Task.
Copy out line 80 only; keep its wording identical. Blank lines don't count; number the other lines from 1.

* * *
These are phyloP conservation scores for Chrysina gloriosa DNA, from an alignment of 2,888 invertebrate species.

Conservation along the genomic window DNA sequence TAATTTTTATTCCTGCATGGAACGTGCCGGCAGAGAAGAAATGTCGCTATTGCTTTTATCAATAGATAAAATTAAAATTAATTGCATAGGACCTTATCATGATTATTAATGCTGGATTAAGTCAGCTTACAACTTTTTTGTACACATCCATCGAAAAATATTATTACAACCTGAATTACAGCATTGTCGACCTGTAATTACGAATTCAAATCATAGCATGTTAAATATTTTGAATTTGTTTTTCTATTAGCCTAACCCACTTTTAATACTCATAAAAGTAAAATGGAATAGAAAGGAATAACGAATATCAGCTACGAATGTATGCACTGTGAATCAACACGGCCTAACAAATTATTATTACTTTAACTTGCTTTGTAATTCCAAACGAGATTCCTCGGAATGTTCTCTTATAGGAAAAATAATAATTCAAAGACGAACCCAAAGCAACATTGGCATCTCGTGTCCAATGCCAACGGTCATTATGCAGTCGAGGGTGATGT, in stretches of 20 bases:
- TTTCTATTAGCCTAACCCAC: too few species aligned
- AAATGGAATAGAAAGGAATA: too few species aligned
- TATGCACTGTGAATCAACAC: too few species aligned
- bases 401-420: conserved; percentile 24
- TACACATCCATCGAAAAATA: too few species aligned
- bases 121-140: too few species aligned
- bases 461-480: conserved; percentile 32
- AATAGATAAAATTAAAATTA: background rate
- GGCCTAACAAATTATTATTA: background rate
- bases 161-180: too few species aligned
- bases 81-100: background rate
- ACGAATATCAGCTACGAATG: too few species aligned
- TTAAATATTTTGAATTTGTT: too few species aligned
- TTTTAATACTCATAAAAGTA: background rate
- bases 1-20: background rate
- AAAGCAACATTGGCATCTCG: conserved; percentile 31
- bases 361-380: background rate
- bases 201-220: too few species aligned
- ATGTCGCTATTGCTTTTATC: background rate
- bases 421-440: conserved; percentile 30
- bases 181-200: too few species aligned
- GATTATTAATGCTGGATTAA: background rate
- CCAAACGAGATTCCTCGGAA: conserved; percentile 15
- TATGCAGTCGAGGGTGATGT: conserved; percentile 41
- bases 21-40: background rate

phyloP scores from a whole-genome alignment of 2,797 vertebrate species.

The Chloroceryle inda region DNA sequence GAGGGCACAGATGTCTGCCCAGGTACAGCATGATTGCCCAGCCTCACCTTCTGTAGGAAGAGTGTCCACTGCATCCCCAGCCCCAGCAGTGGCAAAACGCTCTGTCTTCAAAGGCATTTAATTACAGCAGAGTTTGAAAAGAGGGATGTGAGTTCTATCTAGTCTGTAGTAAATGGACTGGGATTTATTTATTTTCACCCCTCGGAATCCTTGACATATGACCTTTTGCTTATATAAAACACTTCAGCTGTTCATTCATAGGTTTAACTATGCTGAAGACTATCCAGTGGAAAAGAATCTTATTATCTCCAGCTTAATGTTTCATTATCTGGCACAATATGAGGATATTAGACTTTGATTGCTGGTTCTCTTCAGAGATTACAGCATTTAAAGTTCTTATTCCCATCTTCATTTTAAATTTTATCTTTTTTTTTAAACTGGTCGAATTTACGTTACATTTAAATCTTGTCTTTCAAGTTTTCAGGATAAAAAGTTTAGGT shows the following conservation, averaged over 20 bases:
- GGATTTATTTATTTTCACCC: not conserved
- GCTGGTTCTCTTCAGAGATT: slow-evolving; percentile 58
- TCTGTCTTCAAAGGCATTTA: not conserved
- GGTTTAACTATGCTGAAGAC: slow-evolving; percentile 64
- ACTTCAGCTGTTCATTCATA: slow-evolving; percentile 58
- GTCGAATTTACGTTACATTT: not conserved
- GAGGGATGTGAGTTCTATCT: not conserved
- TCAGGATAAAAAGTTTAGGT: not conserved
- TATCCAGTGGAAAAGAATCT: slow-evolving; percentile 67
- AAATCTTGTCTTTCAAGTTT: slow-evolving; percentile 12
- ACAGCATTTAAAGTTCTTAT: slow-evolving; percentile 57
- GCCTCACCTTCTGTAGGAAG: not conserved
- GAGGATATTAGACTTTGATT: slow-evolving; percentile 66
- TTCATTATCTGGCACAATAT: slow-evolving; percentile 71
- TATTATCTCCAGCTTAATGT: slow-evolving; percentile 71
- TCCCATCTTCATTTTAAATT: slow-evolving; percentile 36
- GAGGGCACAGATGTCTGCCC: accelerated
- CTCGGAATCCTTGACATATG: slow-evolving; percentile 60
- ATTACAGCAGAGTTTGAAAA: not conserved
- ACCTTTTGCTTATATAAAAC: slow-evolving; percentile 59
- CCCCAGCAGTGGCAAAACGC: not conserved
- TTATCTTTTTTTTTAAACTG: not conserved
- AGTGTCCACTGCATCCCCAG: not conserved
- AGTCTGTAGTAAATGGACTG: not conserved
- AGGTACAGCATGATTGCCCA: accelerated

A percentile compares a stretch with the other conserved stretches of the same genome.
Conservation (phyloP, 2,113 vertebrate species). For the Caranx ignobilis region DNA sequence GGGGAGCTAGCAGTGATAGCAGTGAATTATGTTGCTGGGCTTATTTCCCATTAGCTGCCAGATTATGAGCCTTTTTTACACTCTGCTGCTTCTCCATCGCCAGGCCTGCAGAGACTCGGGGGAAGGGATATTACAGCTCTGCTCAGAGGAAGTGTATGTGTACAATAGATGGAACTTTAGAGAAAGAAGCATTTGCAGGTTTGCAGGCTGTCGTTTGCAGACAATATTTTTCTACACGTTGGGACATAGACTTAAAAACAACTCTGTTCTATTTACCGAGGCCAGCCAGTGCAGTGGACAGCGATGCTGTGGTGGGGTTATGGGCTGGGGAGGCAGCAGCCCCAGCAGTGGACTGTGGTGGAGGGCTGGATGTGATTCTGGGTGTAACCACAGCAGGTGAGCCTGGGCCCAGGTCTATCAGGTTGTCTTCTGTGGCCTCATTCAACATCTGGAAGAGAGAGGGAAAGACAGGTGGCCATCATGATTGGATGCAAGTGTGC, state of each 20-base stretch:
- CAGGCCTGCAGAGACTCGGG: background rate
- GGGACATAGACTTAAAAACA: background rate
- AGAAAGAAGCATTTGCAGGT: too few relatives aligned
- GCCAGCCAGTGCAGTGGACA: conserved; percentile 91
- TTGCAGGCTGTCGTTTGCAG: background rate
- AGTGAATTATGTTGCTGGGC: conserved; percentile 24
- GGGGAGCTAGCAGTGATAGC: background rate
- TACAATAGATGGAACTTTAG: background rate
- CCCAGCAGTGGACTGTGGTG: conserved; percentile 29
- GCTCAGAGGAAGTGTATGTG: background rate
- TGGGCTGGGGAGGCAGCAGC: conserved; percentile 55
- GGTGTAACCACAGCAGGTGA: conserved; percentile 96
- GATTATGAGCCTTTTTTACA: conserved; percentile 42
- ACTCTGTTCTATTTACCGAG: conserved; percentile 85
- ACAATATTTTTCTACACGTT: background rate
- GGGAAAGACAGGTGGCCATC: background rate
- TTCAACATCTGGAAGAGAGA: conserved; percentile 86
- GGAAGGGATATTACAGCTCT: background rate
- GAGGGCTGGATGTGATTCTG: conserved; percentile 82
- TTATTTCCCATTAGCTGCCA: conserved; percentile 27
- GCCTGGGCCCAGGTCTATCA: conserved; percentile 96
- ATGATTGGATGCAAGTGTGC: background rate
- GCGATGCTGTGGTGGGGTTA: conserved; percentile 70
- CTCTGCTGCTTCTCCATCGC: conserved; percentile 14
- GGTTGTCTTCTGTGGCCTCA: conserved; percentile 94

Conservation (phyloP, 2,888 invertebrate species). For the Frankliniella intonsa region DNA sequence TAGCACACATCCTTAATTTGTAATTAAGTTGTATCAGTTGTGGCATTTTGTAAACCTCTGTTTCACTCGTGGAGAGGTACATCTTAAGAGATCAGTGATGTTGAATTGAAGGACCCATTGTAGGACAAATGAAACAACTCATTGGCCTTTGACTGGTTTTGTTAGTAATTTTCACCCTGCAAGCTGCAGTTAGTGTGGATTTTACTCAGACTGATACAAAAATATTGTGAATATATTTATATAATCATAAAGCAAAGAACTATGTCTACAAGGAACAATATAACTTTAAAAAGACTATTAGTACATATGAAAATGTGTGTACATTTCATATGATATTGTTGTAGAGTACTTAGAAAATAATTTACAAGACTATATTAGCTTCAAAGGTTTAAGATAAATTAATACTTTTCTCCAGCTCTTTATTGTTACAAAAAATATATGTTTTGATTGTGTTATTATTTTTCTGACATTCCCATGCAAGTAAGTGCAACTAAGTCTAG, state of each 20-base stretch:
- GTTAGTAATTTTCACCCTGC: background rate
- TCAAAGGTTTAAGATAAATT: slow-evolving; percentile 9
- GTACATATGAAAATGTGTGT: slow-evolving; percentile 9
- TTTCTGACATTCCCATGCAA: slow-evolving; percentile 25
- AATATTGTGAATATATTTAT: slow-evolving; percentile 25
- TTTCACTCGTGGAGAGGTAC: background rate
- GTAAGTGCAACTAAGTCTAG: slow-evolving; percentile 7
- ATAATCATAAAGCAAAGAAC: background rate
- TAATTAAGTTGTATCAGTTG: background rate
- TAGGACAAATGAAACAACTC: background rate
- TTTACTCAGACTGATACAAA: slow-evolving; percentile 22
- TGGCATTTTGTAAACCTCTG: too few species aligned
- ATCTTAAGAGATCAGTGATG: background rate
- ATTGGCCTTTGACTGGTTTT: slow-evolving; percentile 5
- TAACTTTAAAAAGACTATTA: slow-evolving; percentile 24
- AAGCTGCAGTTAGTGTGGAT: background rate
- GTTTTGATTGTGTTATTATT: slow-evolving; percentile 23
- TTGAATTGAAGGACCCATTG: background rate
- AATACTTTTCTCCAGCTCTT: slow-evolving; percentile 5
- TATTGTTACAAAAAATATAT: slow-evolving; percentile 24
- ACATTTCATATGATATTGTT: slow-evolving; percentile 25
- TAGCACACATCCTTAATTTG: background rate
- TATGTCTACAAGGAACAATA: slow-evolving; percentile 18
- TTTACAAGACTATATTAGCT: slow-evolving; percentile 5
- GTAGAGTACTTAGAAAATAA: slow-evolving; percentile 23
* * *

- CTCTGCTGCTTCTCCATCGC: conserved; percentile 14